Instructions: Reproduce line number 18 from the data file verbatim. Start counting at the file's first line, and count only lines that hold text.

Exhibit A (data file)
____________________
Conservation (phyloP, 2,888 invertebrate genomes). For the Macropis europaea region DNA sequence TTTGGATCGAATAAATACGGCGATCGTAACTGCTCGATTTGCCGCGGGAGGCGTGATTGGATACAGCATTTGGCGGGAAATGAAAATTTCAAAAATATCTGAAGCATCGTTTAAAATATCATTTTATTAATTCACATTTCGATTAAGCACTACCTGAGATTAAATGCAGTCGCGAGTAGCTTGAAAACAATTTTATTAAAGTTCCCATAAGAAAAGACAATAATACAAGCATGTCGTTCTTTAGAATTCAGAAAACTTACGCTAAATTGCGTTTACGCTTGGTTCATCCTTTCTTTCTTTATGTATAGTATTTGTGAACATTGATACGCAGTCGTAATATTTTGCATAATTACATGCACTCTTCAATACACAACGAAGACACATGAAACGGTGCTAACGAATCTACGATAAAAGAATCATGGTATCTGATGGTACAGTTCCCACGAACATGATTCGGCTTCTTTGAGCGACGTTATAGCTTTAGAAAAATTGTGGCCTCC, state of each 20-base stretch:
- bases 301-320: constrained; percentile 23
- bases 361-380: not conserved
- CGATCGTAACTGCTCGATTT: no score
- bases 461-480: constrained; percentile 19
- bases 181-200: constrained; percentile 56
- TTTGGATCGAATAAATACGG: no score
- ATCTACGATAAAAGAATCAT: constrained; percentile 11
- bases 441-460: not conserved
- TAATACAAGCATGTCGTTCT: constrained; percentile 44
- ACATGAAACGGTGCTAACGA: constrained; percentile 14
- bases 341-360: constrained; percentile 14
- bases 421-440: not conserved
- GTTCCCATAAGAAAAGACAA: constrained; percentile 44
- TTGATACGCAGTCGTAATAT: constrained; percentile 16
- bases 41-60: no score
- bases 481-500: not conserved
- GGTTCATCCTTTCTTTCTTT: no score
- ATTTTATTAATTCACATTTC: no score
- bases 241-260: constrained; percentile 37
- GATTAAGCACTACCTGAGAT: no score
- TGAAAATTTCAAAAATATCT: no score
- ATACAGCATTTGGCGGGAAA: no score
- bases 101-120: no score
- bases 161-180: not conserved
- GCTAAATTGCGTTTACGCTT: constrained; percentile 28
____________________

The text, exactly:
- GGTTCATCCTTTCTTTCTTT: no score